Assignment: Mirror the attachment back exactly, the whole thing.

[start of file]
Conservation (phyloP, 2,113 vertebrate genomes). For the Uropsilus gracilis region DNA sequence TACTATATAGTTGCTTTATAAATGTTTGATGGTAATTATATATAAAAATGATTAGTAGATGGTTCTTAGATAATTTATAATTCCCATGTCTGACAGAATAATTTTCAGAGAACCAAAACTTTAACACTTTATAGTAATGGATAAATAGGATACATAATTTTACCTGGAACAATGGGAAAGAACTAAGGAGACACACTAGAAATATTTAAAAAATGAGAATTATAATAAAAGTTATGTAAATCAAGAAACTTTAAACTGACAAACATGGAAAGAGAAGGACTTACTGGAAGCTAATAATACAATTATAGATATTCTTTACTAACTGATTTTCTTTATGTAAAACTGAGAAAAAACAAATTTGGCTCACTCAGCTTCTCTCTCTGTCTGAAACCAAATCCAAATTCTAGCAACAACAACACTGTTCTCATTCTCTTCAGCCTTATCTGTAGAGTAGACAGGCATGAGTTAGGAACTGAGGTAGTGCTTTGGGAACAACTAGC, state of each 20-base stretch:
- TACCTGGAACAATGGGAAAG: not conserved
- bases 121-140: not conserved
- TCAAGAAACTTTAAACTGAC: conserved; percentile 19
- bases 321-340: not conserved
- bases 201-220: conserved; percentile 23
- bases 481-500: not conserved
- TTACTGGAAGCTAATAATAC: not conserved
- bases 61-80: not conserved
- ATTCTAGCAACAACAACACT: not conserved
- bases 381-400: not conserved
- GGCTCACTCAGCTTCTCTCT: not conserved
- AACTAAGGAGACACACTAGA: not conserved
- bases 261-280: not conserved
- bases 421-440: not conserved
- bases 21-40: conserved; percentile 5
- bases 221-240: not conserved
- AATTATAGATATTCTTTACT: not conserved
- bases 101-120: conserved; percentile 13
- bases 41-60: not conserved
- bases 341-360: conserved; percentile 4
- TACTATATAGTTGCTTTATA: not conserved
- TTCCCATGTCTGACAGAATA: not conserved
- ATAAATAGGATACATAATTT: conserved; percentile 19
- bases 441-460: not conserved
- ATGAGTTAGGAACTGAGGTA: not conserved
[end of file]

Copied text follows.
Conservation (phyloP, 2,113 vertebrate genomes). For the Uropsilus gracilis region DNA sequence TACTATATAGTTGCTTTATAAATGTTTGATGGTAATTATATATAAAAATGATTAGTAGATGGTTCTTAGATAATTTATAATTCCCATGTCTGACAGAATAATTTTCAGAGAACCAAAACTTTAACACTTTATAGTAATGGATAAATAGGATACATAATTTTACCTGGAACAATGGGAAAGAACTAAGGAGACACACTAGAAATATTTAAAAAATGAGAATTATAATAAAAGTTATGTAAATCAAGAAACTTTAAACTGACAAACATGGAAAGAGAAGGACTTACTGGAAGCTAATAATACAATTATAGATATTCTTTACTAACTGATTTTCTTTATGTAAAACTGAGAAAAAACAAATTTGGCTCACTCAGCTTCTCTCTCTGTCTGAAACCAAATCCAAATTCTAGCAACAACAACACTGTTCTCATTCTCTTCAGCCTTATCTGTAGAGTAGACAGGCATGAGTTAGGAACTGAGGTAGTGCTTTGGGAACAACTAGC, state of each 20-base stretch:
- TACCTGGAACAATGGGAAAG: not conserved
- bases 121-140: not conserved
- TCAAGAAACTTTAAACTGAC: conserved; percentile 19
- bases 321-340: not conserved
- bases 201-220: conserved; percentile 23
- bases 481-500: not conserved
- TTACTGGAAGCTAATAATAC: not conserved
- bases 61-80: not conserved
- ATTCTAGCAACAACAACACT: not conserved
- bases 381-400: not conserved
- GGCTCACTCAGCTTCTCTCT: not conserved
- AACTAAGGAGACACACTAGA: not conserved
- bases 261-280: not conserved
- bases 421-440: not conserved
- bases 21-40: conserved; percentile 5
- bases 221-240: not conserved
- AATTATAGATATTCTTTACT: not conserved
- bases 101-120: conserved; percentile 13
- bases 41-60: not conserved
- bases 341-360: conserved; percentile 4
- TACTATATAGTTGCTTTATA: not conserved
- TTCCCATGTCTGACAGAATA: not conserved
- ATAAATAGGATACATAATTT: conserved; percentile 19
- bases 441-460: not conserved
- ATGAGTTAGGAACTGAGGTA: not conserved